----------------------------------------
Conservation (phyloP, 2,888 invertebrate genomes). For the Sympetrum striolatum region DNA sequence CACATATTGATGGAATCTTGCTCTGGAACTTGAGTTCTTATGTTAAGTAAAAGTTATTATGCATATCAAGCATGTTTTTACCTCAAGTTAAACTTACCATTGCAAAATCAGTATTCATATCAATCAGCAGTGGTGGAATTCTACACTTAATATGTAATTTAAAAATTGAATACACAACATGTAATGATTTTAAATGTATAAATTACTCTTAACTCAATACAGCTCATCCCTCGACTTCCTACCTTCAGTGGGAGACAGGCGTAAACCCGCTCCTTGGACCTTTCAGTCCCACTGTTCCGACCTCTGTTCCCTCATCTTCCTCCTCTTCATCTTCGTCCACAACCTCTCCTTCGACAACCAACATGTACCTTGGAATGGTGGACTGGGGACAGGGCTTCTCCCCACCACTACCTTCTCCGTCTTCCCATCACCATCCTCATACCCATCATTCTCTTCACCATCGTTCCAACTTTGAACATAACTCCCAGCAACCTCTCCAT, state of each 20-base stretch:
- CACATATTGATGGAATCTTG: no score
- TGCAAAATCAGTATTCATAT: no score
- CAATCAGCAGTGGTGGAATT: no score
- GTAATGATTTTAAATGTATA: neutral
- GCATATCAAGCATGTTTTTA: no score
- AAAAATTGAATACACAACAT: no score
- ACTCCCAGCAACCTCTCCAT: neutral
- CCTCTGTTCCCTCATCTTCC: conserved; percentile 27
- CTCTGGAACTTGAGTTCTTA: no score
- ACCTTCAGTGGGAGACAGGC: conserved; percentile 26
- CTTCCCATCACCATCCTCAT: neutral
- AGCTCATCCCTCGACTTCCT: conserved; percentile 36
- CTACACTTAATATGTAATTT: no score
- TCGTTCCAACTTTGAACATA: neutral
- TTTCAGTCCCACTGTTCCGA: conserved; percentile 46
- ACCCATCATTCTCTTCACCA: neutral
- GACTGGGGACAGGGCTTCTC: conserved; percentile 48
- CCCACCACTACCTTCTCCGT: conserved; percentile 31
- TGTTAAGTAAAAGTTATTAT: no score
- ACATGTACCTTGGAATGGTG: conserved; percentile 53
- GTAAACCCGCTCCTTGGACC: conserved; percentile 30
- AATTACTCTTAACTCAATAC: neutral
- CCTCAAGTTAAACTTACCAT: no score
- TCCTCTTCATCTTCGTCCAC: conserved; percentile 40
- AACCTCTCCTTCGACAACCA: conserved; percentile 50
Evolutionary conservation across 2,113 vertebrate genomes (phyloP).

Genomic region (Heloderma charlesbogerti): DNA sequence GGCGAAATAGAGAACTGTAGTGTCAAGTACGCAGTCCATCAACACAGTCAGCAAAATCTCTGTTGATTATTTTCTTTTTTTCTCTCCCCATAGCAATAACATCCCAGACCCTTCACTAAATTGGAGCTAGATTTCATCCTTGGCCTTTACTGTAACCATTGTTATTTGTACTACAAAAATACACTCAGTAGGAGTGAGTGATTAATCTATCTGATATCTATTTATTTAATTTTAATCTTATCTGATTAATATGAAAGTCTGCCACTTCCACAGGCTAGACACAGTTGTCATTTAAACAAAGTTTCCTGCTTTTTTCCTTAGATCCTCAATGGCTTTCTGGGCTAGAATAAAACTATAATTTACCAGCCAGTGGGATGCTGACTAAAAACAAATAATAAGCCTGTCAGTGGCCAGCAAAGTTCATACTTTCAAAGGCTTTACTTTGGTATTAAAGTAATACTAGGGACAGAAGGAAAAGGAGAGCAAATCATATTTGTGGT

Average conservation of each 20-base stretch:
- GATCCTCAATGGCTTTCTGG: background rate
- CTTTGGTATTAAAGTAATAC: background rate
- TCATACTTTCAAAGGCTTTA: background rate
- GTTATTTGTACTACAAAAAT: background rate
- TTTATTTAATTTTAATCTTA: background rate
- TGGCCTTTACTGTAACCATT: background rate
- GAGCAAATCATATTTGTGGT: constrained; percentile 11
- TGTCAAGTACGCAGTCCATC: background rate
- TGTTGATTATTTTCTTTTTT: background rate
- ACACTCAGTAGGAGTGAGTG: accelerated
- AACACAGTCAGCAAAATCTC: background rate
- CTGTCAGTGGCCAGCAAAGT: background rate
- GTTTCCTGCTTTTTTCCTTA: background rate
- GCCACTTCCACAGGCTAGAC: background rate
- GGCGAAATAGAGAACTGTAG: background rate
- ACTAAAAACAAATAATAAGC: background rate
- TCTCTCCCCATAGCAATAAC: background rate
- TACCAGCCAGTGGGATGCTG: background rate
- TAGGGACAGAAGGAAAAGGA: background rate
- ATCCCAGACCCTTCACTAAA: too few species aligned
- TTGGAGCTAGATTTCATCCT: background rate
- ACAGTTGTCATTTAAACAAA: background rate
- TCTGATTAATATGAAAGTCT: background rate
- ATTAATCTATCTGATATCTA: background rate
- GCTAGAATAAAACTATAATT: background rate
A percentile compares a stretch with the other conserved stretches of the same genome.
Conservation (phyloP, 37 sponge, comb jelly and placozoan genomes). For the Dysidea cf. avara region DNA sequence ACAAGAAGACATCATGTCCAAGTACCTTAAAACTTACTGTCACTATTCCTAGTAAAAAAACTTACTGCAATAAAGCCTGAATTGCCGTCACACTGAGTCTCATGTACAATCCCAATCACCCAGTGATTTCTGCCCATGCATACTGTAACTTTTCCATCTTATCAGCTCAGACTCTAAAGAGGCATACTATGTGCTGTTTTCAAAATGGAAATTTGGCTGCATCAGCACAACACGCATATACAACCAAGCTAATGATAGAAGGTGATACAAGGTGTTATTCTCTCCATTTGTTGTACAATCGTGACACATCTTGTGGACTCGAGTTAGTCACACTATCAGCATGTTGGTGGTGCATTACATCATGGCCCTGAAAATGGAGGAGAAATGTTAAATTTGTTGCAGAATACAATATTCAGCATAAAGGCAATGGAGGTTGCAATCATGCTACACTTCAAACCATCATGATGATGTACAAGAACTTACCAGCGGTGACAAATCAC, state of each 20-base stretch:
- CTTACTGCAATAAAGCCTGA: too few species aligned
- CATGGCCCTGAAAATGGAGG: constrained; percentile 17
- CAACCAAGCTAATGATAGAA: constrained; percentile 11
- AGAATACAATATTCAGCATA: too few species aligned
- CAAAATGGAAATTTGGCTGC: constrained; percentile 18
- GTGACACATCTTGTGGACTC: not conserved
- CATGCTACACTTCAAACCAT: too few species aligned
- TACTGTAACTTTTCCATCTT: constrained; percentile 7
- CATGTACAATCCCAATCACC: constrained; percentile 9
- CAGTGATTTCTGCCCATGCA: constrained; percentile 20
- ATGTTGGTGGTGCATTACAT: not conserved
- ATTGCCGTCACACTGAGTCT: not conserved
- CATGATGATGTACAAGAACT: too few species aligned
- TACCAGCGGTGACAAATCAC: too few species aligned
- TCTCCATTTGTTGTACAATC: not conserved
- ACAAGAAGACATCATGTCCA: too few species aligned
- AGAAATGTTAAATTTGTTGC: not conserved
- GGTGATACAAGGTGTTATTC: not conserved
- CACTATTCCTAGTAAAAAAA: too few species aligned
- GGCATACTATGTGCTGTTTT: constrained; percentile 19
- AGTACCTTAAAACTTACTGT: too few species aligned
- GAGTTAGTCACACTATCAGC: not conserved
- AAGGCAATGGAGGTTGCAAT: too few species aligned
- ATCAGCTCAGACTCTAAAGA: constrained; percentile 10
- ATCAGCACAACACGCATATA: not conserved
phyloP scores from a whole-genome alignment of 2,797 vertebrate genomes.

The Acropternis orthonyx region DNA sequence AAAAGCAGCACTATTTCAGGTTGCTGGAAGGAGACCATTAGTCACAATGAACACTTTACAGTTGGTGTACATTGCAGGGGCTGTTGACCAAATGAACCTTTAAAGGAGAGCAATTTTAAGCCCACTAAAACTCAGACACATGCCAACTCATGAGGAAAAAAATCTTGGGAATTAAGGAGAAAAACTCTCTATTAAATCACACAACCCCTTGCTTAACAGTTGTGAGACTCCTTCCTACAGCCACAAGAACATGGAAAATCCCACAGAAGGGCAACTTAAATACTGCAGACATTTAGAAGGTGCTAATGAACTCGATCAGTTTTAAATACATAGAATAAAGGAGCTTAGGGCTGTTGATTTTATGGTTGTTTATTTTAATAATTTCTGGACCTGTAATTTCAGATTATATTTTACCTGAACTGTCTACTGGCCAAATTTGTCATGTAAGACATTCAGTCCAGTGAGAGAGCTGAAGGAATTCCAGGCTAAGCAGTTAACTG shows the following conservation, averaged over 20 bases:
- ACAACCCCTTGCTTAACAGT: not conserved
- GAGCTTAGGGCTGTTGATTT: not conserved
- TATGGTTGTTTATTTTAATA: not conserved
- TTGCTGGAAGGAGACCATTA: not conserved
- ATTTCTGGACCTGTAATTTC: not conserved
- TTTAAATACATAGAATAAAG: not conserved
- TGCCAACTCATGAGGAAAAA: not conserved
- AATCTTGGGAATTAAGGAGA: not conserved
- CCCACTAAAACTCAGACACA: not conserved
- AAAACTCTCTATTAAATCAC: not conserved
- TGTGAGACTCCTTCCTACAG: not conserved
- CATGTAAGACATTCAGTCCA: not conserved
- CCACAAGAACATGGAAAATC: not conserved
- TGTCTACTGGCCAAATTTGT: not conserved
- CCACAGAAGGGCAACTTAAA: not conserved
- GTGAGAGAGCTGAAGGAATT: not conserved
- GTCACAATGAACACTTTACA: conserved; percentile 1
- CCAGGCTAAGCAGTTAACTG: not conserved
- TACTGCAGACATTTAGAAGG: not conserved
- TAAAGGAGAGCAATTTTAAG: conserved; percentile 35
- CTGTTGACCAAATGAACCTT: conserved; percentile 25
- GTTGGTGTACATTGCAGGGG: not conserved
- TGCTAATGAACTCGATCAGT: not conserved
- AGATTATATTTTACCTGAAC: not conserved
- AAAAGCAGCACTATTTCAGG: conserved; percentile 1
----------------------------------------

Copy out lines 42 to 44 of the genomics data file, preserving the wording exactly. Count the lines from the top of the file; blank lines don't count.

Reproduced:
- GTTTCCTGCTTTTTTCCTTA: background rate
- GCCACTTCCACAGGCTAGAC: background rate
- GGCGAAATAGAGAACTGTAG: background rate